Shawn Pelofsky was not drafted, but she heard the call of duty. Afraid of flying and without any weapon skills, she became the first female comic to perform in Afghanistan. When Pelofsky broke the news of her endeavor to her father – a “nice Jewish neurosurgeon,” she quipped – he was not pleased.

“He himself served as a medic in Vietnam and he begged me not to go,” said Pelofsky, who lives in Los Angeles. “He said, ‘I will pay you what they are paying you.’ I said, ‘Dad this is not about the money, this is about what is right. But while we are on the topic, can I borrow ten grand?'”

Pelofsky is not alone on this mission. While U.S. troops are in harm’s way, Jewish comedians and chaplains are contributing to the effort of uplifting the spirits and souls of soldiers in Iraq, Afghanistan, and military bases around the world.

“When you go overseas to entertain the troops, there is no experience like it,” Pelofsky said. “There is a risk factor that creates a certain high, because you are boosting morale for the men and women who are serving this country and protect our freedom, and there is no more euphoric feeling than that. Once you do it you want to do it again.”

“¢ “¢ “¢

image
Rabbi Jacob Goldstein on the front lines.

Rabbi Jacob Goldstein took time at midnight his time to return a phone call for this interview. He is in Afghanistan, where he is currently one of a small number of Orthodox Jewish chaplains in the U.S. Army.

He conducts services for soldiers under all circumstances – literally experiencing the meaning of life and death situations. He said that during recent Yom Kippur services, “We had incoming attacks and had to go into a bunker.”

Goldstein has been a roving chaplain for the military for more than 33 years. He has been deployed to Bosnia, South Korea, Afghanistan and Guantanamo Bay, Cuba. This year, being deployed to Afghanistan before the start of the High Holy Days/Sukkot season, he came armed with portable sukkot.

“As a chaplain in the army, I am here for everyone,” Goldstein said. “Troops [of all religions] do come over to me to talk and to ask for a blessing. In combat, you don’t care who is going to give you a blessing.”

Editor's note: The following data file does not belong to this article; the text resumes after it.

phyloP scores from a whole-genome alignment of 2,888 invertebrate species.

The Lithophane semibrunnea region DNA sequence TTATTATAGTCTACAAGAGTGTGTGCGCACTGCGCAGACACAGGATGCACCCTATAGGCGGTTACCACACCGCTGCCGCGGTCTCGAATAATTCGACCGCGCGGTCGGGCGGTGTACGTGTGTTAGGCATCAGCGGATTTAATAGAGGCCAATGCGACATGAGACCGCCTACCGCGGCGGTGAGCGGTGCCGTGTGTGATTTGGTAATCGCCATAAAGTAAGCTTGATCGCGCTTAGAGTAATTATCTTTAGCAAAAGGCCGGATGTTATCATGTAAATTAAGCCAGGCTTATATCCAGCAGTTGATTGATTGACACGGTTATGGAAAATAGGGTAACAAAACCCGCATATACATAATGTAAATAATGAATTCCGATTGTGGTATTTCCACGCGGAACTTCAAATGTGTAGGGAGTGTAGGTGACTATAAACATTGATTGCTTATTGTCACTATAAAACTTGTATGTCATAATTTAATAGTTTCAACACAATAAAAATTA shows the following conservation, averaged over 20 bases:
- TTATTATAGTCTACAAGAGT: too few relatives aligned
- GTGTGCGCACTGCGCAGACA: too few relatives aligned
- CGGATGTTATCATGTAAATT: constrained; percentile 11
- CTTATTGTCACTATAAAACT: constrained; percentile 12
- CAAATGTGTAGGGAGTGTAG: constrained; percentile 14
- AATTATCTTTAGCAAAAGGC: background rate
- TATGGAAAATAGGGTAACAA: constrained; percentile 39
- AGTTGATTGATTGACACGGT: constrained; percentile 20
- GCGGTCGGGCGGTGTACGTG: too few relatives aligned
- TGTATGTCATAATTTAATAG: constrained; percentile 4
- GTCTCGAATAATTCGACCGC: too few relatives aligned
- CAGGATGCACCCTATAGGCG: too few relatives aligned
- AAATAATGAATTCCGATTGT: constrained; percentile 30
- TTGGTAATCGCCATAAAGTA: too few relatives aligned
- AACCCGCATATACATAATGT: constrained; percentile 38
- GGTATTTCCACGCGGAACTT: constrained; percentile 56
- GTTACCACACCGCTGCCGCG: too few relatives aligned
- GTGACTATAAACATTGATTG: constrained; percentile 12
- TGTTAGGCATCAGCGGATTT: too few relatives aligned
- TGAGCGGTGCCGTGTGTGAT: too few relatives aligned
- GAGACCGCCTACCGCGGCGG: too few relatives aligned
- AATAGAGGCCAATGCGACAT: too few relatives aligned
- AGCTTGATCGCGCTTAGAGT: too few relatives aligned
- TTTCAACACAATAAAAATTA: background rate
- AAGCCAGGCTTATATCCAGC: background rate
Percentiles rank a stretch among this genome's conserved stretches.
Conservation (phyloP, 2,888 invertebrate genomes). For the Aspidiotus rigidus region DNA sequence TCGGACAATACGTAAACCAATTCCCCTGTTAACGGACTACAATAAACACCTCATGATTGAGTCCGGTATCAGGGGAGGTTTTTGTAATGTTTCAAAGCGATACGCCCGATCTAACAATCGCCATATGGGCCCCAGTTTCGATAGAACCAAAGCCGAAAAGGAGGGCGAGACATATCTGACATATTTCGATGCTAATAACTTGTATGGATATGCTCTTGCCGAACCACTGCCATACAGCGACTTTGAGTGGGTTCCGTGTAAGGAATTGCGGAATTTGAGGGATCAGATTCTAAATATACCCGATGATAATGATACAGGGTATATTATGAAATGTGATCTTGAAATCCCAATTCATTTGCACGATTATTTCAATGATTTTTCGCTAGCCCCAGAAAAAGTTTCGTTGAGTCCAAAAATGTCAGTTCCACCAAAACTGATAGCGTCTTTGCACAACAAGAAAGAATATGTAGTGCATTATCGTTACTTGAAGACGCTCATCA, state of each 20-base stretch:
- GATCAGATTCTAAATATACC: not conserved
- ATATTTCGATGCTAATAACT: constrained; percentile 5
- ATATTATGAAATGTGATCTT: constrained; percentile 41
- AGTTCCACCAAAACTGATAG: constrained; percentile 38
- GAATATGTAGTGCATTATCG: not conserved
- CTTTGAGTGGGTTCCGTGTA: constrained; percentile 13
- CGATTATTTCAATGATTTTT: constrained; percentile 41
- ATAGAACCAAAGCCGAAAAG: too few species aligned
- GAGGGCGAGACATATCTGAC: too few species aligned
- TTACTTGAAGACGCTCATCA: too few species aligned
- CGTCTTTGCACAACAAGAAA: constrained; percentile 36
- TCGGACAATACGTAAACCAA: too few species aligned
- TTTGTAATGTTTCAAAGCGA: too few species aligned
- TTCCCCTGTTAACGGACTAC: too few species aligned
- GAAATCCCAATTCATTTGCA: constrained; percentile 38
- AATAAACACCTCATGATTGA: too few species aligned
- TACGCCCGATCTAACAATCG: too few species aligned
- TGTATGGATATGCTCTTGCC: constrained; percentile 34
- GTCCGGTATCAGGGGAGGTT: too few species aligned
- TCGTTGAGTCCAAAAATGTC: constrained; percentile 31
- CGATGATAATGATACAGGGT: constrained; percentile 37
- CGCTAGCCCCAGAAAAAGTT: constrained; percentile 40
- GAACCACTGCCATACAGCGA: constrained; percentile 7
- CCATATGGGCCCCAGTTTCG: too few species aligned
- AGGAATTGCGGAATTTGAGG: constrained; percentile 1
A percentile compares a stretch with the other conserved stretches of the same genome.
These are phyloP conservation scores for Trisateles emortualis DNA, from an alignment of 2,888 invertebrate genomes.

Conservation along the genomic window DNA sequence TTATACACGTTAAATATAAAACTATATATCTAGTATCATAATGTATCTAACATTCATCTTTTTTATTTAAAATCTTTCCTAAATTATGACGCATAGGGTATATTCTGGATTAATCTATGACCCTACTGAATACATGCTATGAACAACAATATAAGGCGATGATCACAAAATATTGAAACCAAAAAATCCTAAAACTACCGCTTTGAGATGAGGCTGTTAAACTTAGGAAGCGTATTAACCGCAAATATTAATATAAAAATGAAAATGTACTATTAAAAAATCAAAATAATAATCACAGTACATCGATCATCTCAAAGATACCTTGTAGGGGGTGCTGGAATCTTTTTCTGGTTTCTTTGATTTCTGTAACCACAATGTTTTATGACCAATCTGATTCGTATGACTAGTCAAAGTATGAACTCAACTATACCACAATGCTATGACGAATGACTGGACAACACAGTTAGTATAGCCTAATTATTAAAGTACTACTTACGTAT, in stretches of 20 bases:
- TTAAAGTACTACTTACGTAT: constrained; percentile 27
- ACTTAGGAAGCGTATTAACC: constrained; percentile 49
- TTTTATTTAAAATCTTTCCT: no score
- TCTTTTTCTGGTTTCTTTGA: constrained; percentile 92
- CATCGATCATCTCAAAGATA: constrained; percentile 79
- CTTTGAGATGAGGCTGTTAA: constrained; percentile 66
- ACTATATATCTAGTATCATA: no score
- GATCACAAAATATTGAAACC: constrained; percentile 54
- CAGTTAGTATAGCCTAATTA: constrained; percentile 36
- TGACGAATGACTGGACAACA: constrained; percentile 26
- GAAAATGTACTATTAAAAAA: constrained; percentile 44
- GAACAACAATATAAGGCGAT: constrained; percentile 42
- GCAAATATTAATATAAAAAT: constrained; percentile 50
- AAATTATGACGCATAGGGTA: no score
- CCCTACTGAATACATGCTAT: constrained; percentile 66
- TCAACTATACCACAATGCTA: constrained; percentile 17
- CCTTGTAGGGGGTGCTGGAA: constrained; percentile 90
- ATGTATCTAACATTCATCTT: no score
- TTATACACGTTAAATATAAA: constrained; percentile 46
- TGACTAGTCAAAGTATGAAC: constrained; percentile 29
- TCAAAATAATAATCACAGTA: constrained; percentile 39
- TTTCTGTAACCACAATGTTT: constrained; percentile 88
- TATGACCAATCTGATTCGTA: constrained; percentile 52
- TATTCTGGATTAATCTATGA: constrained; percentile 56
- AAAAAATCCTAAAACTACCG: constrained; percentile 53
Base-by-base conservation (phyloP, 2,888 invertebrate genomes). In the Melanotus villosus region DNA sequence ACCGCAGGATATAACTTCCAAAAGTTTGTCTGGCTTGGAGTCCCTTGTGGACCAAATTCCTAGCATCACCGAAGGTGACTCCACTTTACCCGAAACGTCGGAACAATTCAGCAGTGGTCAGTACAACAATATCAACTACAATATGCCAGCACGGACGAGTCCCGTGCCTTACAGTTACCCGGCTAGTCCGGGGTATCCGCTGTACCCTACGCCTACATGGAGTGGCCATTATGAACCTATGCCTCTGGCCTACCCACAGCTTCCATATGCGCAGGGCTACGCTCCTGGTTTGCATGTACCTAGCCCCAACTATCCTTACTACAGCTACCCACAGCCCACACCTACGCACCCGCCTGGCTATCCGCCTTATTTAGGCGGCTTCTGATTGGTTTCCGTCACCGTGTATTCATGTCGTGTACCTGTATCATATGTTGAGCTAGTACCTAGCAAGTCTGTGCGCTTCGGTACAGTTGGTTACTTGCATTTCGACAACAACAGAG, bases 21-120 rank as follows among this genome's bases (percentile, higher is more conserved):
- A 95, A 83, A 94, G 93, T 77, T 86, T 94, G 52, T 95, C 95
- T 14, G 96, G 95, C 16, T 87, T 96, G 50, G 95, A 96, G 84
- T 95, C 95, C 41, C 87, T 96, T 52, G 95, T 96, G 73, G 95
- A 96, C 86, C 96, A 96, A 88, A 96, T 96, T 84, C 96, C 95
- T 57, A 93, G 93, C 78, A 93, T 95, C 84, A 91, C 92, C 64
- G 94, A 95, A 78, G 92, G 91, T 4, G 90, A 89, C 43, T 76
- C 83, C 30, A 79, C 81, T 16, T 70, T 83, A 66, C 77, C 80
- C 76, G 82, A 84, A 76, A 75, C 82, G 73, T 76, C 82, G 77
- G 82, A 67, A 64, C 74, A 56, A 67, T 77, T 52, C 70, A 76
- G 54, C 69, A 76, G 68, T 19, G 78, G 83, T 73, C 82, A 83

During the interview, Goldstein described that day’s “Ramp” ceremony for a young special operations commander who died. During this procession led by chaplains, senior leadership and other soldiers line up ,and honor the body of the fallen as it is moved onto a plane, with the backdrop of the American flag and the playing of “Taps.”

“It’s a powerful and moving ceremony,” Goldstein said. “I told the general it is unfortunate the rest of the country cannot see this and understand the way the military honors their dead.”

“¢ “¢ “¢

While he is all over Hollywood, one of Jewish comedian Larry Miller’s favorite roles is bringing smiles to the faces of U.S. soldiers recovering from their injuries.

Miller has appeared in more than 50 films and hundreds of television shows, including two appearances on the original NBC drama Law & Order as a comedy club owner who kills the women he marries, and as a cast member in ABC’s 10 Things I Hate About You. He is a frequent guest on late-night television.

Never at a loss for words, Miller was unusually quiet while trying to explain his experience with troops. He has visited them in Washington, D.C. about a dozen times, stopping by hundreds of soldiers’ rooms.

“Humor may not be much, but it’s all I have,” Miller said. “I don’t know if it makes anything better, but I can’t change their worlds, but maybe I can change their mood for a few seconds.”

Miller recounted powerful stories of meeting young soldiers who had lost limbs, yet maintained amazing perspectives and wonderful senses of humor.

“Humor is a deeper kind of wisdom, it does not obscure an issue – does not take seriousness away – it enhances it,” Miller said. “To me, humor is every bit as important as hugging a loved one or saying thank you or working hard. Laughing is the entire core of life – [at the] end of every one of my podcasts, I say…’Remember if you walk out of bed and go to a job, and you have someone who loves you to come home to, the game is over, and you have won.'”

“¢ “¢ “¢

Pelofsky flew in Black Hawks wearing bulletproof vests, performing anywhere from a stage to a rock in the middle of a field of gravel. She sees her mission as not only to entertain, but also to lend an ear.

“I have a lot of soldiers who came up to me and told me about their families,” Pelofsky said. “They just want someone to listen to them – they love when you make fun of your surroundings and the moment you’re in.”

Pelofsky chuckles when asked about the Jewish servicemen and women.

“Inevitably, there is always one Jewish soldier on the base who comes up to me and whispers ‘I am Jewish, too,'” she said. “And I say, ‘Your secret is safe with me, Sergeant Lipshitz!'”

There are also some fringe benefits to the job.

“I go overseas to entertain the troops – but let’s face it, it’s hard to meet the right man in Los Angeles. The odds on a military base are much better,” Pelofsky quipped.

JointMedia News Service